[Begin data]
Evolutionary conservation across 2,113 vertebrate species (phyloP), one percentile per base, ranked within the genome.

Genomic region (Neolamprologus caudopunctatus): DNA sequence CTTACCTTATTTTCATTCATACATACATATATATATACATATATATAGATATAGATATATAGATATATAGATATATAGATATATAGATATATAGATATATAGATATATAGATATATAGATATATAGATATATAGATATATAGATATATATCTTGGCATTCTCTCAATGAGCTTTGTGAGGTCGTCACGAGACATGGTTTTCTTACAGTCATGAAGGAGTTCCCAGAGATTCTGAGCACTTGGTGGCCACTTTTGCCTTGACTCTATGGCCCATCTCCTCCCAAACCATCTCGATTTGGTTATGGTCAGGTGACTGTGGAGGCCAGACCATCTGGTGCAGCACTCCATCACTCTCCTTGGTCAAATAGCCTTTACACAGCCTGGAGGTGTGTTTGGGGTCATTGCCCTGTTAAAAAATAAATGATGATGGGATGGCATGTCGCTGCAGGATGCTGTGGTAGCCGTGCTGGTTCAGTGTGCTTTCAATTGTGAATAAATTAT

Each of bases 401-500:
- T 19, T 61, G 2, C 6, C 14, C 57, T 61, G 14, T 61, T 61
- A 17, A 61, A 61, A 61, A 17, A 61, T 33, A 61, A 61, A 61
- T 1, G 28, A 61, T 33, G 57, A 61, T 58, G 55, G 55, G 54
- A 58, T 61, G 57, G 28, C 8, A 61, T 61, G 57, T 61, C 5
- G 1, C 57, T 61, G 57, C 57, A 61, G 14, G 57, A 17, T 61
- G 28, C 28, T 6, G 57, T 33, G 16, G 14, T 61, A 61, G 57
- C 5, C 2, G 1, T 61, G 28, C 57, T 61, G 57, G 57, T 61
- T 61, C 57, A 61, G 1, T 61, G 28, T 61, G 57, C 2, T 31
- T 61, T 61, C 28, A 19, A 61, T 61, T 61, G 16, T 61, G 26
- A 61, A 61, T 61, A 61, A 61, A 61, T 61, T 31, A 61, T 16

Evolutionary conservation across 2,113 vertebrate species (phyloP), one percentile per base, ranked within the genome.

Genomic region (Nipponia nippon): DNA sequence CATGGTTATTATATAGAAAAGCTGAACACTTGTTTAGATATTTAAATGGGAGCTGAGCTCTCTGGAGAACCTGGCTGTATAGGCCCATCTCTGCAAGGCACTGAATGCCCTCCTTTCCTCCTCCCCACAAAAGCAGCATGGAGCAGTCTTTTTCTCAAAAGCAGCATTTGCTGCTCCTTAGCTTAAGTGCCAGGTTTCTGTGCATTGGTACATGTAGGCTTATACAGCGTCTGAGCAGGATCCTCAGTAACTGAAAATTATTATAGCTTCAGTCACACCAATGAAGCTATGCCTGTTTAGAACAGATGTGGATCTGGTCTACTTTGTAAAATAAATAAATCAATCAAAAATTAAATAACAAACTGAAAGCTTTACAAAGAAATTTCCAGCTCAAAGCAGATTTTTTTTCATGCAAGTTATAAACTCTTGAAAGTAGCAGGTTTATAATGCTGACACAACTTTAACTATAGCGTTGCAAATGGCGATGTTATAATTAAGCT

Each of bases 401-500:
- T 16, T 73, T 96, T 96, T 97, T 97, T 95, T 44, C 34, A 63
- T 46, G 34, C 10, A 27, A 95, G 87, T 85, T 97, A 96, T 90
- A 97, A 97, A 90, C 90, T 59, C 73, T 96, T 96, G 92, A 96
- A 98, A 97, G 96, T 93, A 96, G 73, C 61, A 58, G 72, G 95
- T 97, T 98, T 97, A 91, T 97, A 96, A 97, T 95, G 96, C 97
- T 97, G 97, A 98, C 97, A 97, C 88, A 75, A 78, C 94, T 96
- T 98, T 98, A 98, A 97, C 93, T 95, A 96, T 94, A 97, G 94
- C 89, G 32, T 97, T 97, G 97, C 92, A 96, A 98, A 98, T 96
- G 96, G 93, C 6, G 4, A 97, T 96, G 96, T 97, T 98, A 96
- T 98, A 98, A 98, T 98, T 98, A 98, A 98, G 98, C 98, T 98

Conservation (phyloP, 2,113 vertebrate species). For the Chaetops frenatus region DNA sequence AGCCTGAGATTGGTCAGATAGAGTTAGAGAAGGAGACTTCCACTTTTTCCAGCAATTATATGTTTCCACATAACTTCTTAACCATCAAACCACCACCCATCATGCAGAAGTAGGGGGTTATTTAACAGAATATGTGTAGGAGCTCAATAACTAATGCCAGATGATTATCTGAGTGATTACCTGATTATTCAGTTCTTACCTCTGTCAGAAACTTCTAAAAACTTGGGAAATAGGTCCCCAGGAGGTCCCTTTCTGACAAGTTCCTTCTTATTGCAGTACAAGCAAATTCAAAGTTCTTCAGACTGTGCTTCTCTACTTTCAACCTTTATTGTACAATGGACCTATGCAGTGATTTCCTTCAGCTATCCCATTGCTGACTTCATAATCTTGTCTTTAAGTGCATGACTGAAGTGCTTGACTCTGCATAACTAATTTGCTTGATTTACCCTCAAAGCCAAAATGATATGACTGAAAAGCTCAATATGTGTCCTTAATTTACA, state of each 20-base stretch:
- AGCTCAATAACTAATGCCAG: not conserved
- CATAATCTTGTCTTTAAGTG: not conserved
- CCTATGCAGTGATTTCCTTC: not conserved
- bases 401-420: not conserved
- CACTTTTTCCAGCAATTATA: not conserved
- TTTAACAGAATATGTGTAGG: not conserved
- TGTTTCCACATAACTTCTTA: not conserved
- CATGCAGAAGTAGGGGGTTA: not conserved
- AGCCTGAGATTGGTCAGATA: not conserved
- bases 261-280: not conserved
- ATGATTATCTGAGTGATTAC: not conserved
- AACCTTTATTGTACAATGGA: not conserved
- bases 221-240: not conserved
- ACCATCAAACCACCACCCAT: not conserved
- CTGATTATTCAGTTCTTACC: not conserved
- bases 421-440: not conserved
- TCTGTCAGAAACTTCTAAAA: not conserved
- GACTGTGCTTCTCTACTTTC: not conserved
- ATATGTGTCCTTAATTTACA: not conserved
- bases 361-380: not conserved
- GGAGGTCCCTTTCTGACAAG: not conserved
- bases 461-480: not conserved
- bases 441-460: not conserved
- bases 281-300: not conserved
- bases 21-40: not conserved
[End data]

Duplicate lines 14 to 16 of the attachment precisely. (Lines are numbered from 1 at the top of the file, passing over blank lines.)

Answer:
Evolutionary conservation across 2,113 vertebrate species (phyloP), one percentile per base, ranked within the genome.

Genomic region (Nipponia nippon): DNA sequence CATGGTTATTATATAGAAAAGCTGAACACTTGTTTAGATATTTAAATGGGAGCTGAGCTCTCTGGAGAACCTGGCTGTATAGGCCCATCTCTGCAAGGCACTGAATGCCCTCCTTTCCTCCTCCCCACAAAAGCAGCATGGAGCAGTCTTTTTCTCAAAAGCAGCATTTGCTGCTCCTTAGCTTAAGTGCCAGGTTTCTGTGCATTGGTACATGTAGGCTTATACAGCGTCTGAGCAGGATCCTCAGTAACTGAAAATTATTATAGCTTCAGTCACACCAATGAAGCTATGCCTGTTTAGAACAGATGTGGATCTGGTCTACTTTGTAAAATAAATAAATCAATCAAAAATTAAATAACAAACTGAAAGCTTTACAAAGAAATTTCCAGCTCAAAGCAGATTTTTTTTCATGCAAGTTATAAACTCTTGAAAGTAGCAGGTTTATAATGCTGACACAACTTTAACTATAGCGTTGCAAATGGCGATGTTATAATTAAGCT

Each of bases 401-500: